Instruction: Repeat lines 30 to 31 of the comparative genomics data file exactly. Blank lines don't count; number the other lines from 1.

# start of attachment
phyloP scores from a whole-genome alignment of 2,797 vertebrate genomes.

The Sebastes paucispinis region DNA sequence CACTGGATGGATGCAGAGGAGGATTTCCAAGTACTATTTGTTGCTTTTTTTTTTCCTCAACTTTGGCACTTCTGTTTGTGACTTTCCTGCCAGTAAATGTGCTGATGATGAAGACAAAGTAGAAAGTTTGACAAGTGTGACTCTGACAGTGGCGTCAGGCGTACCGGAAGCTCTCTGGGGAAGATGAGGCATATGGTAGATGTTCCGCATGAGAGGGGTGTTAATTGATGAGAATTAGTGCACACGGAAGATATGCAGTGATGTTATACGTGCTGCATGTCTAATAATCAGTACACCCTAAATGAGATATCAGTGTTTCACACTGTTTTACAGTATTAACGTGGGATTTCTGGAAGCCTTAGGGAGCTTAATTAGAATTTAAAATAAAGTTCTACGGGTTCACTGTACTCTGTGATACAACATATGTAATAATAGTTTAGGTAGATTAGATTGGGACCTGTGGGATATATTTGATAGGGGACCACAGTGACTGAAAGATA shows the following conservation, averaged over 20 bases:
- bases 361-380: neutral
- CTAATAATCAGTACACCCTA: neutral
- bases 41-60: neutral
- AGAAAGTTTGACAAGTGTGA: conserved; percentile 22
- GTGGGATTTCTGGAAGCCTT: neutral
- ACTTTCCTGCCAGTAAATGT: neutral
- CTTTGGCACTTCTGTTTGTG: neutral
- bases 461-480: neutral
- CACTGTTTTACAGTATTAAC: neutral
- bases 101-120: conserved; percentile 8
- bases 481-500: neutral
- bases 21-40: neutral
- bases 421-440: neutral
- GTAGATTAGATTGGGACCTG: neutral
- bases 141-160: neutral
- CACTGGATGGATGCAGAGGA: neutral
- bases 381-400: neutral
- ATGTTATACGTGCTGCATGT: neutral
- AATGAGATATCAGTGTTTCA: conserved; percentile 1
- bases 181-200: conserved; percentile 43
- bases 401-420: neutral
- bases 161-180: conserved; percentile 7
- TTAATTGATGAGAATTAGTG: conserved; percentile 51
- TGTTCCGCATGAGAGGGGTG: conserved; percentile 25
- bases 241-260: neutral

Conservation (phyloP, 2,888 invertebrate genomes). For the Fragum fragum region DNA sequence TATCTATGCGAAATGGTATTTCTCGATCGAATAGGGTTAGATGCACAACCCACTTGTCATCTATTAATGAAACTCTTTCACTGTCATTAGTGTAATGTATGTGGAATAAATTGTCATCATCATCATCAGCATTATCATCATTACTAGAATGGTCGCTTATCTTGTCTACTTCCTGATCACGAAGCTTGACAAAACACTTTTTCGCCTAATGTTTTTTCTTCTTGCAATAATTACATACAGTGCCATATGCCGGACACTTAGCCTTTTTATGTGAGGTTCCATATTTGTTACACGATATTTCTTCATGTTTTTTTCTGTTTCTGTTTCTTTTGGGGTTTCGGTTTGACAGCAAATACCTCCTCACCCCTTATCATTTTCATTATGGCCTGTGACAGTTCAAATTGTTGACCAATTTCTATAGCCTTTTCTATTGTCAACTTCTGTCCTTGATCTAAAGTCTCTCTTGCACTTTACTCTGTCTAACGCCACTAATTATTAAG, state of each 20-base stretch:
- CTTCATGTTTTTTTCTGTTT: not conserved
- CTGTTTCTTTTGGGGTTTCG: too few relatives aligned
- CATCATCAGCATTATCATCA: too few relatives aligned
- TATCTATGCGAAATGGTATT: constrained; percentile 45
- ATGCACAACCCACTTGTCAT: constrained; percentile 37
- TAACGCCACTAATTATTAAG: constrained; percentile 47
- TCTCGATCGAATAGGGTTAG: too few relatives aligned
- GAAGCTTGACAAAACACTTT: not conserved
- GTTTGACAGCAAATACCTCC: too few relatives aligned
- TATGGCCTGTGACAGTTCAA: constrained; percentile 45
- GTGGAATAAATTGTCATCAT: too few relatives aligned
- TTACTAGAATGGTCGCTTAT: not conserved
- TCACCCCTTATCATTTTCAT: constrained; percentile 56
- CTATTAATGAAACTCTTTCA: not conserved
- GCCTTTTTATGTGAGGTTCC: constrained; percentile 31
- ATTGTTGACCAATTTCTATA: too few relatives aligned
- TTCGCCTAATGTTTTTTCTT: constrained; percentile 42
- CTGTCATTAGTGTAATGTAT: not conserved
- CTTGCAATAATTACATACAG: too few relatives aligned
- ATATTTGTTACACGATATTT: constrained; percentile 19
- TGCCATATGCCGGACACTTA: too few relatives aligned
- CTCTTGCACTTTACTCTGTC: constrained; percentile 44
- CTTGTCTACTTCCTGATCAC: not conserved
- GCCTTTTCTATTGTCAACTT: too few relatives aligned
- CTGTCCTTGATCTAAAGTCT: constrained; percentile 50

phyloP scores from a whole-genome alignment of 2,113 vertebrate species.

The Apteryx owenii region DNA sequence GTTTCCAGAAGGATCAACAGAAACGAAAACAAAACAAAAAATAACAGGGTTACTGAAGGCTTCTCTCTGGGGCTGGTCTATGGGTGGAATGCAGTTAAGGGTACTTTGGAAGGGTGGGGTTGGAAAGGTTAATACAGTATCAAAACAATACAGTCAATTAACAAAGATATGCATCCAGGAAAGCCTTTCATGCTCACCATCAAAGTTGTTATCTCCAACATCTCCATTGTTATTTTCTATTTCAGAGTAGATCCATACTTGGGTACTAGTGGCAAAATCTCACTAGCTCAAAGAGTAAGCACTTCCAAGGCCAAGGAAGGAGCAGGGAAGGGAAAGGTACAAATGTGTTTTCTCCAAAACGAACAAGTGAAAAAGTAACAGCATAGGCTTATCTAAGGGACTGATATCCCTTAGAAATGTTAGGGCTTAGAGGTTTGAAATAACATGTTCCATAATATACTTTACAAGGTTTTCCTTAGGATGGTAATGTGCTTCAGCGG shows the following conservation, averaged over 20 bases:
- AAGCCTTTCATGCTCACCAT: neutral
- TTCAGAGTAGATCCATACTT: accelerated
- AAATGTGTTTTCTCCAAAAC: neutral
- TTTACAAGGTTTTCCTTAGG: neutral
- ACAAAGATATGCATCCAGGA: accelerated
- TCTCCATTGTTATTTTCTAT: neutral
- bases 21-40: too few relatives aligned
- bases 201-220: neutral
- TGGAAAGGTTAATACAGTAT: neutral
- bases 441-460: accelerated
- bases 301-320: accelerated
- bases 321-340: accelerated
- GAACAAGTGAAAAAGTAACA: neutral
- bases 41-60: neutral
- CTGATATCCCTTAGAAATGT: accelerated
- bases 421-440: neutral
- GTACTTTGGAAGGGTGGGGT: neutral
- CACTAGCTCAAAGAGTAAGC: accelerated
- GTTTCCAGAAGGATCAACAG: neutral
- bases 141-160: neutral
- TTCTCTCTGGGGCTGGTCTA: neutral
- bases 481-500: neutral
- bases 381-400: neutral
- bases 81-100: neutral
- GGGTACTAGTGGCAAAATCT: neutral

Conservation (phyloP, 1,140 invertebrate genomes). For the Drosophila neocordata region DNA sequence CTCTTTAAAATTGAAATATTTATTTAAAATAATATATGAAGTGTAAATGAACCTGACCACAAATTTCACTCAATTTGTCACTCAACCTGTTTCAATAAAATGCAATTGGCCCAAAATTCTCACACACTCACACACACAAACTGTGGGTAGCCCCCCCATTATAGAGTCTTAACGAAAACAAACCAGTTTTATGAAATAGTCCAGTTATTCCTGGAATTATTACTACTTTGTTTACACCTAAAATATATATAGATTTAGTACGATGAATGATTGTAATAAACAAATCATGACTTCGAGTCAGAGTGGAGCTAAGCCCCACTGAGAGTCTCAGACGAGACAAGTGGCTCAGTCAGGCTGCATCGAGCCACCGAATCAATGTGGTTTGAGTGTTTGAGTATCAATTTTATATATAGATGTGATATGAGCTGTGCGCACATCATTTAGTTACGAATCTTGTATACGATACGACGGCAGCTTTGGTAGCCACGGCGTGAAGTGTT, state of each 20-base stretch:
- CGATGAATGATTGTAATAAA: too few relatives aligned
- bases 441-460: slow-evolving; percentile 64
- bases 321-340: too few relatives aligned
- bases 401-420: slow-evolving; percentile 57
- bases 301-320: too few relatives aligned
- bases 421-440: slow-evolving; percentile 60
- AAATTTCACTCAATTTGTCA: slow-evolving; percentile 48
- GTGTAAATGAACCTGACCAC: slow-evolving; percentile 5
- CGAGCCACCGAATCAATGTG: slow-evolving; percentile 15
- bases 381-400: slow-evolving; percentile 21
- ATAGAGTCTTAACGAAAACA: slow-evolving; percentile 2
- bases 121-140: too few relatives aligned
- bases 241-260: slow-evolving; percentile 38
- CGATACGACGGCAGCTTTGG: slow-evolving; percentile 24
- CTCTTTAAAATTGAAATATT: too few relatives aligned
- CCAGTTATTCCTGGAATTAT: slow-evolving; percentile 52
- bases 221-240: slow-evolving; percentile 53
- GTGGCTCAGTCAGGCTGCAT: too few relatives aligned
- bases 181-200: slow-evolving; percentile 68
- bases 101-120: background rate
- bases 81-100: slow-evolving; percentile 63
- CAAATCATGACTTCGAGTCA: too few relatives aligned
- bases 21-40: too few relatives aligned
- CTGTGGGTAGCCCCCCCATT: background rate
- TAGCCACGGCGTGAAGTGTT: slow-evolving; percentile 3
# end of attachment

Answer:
- CTGTTTCTTTTGGGGTTTCG: too few relatives aligned
- CATCATCAGCATTATCATCA: too few relatives aligned